NEW YORK (AP) — Wheat prices continued their two-week slide Wednesday, as traders speculated that good weather in the U.S. and abroad would lead to a bumper crop.
Wheat for December delivery fell 2.75 cents, or 0.4 percent, to $6.325 a bushel. Prices have been falling since Oct. 23.
Wheat is being hit on two fronts, said Art Liming, a commodities specialist with Citigroup. There has been "excellent weather" in Russia and the Ukraine — two large grain exporters. In the U.S. Midwest, the grain crop "is probably in the best condition it's been in several years."
Other agricultural commodities were mixed. December corn fell 4 cents, or 0.9 percent, to $4.2125 a bushel. January soybeans rose 4.75 cents, or 0.4 percent, to $12.55 a bushel.
The Department of Agriculture will release its closely-watched "World Agricultural Supply and Demand Estimates" report on Friday, which could affect corn and soybean prices. The report was delayed due to the partial government shutdown last month.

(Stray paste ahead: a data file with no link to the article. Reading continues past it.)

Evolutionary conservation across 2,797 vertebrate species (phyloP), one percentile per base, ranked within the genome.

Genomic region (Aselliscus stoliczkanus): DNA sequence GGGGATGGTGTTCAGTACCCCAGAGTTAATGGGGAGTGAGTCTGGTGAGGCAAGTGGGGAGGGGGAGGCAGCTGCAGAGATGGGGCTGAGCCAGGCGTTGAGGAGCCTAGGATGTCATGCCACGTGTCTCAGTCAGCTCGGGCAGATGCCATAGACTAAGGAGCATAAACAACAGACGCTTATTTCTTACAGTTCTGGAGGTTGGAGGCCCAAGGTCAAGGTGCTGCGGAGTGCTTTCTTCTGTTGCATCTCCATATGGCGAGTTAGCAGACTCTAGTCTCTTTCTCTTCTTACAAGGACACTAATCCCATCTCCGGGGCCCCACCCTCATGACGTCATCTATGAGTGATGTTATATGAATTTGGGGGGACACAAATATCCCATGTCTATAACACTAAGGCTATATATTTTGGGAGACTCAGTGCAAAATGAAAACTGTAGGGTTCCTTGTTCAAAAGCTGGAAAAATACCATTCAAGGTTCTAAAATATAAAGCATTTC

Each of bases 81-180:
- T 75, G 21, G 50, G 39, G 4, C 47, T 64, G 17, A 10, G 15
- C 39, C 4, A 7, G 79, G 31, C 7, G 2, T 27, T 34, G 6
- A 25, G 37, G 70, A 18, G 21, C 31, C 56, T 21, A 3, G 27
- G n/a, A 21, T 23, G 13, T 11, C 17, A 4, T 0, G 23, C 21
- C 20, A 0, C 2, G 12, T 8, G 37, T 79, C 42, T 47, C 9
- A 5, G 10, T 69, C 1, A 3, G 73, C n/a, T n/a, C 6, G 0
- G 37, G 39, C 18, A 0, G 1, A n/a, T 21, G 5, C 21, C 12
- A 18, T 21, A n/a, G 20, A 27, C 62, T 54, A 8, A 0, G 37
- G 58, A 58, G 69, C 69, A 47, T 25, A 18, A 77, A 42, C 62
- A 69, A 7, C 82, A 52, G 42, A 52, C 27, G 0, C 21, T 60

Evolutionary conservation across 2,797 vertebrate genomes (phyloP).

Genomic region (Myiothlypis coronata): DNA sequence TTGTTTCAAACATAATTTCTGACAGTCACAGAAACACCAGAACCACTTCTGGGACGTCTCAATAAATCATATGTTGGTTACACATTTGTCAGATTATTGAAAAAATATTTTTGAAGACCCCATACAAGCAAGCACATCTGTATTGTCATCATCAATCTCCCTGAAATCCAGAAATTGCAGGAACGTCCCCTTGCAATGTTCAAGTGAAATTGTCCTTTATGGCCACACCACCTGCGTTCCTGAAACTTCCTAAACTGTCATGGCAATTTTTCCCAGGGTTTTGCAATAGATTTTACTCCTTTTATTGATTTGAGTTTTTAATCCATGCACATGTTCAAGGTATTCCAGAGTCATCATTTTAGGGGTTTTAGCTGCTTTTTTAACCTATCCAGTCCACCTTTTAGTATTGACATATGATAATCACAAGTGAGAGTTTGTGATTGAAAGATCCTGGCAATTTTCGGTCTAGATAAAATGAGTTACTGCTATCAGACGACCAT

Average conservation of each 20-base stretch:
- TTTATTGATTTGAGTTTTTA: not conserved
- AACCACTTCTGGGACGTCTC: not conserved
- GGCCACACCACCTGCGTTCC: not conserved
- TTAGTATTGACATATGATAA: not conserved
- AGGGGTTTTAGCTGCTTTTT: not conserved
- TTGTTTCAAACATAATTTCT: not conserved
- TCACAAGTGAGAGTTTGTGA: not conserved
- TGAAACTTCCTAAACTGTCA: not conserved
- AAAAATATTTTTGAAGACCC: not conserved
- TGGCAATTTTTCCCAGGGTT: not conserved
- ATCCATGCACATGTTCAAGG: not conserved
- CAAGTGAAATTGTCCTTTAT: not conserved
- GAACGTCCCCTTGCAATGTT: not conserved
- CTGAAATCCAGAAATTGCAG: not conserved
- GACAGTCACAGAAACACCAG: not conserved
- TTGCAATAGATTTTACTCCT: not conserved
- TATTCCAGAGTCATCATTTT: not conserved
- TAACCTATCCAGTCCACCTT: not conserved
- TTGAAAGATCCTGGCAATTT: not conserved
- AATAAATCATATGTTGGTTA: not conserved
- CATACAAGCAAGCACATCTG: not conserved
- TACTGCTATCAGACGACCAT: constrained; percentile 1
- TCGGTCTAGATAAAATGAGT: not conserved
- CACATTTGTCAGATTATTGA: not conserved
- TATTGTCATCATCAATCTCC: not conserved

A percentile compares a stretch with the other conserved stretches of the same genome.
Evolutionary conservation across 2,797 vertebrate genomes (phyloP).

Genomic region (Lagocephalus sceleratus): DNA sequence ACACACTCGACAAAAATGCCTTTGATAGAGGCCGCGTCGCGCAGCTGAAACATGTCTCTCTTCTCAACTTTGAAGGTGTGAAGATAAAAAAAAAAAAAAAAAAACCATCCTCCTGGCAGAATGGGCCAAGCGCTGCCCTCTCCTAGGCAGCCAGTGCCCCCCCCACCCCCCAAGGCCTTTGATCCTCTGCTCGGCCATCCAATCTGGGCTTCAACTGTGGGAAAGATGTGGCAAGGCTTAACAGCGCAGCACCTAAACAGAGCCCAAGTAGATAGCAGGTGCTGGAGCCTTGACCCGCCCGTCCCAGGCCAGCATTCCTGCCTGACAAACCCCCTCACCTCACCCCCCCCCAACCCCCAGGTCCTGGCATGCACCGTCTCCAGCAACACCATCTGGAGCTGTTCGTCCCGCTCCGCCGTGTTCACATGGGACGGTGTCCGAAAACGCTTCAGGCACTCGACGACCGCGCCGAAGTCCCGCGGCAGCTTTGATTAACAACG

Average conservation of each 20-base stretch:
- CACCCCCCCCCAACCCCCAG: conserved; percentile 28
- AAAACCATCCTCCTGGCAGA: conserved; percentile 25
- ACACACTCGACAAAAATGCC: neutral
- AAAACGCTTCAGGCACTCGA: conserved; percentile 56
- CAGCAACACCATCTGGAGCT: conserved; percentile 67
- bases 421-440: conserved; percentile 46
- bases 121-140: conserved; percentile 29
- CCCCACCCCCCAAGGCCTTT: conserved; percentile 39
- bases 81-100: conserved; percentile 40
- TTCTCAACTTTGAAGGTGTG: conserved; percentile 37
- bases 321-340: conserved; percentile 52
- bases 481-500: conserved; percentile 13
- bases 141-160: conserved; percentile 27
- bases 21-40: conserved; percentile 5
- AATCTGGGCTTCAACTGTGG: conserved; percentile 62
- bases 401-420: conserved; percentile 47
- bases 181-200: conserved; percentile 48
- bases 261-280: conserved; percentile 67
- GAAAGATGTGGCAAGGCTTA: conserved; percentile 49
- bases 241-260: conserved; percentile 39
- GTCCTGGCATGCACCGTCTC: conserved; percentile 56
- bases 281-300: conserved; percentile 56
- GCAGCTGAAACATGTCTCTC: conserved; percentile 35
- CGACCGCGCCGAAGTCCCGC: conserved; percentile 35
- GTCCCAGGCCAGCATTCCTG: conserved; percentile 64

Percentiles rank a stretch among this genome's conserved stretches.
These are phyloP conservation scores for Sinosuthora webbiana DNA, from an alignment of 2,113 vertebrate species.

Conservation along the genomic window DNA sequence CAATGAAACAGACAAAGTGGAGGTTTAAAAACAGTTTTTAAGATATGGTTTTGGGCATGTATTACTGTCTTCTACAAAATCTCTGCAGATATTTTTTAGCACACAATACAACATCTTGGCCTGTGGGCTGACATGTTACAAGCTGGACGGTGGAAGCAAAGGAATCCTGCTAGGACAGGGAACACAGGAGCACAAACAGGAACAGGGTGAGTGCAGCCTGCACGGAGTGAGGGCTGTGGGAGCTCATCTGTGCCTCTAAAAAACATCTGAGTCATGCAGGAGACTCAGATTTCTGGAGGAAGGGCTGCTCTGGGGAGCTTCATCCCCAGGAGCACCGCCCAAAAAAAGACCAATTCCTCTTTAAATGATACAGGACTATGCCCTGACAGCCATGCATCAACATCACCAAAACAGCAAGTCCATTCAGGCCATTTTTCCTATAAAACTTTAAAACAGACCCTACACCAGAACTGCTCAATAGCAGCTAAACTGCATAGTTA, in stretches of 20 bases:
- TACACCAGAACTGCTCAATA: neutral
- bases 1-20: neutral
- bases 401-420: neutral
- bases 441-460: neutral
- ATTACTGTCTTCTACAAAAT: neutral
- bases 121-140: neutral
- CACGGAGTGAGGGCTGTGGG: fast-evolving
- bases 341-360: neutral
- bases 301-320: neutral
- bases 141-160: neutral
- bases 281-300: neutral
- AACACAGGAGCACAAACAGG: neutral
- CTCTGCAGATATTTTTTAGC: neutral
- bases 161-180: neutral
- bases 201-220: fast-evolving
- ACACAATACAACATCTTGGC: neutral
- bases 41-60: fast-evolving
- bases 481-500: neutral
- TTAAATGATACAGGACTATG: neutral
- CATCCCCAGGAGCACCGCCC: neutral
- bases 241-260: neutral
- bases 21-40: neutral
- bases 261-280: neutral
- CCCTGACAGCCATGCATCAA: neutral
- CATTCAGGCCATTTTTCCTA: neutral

In metals, gold for December delivery rose $9.70, or 0.7 percent, to $1,317.80 an ounce.
Other metals prices were mixed. Silver rose 13 cents, 0.6 percent, to $21.77 an ounce and December high-grade copper fell 2 cents, or 0.7 percent, to $3.237 a pound.
December palladium rose $14.05, or 1.9 percent to $764.35 an ounce and January platinum was up $17.40, or 1.2 percent, to $1,467.40 an ounce.
In energy, crude oil for December delivery rose $1.43, or 1.5 percent, to $94.80 on the New York Mercantile Exchange.
Wholesale gasoline was up 3 cents, or 1.3 percent, to $2.548 a gallon. Heating oil rose less than a cent to $2.87 a gallon and natural gas was up 3 cents, or 0.9 percent, to $3.498 per 1,000 cubic feet.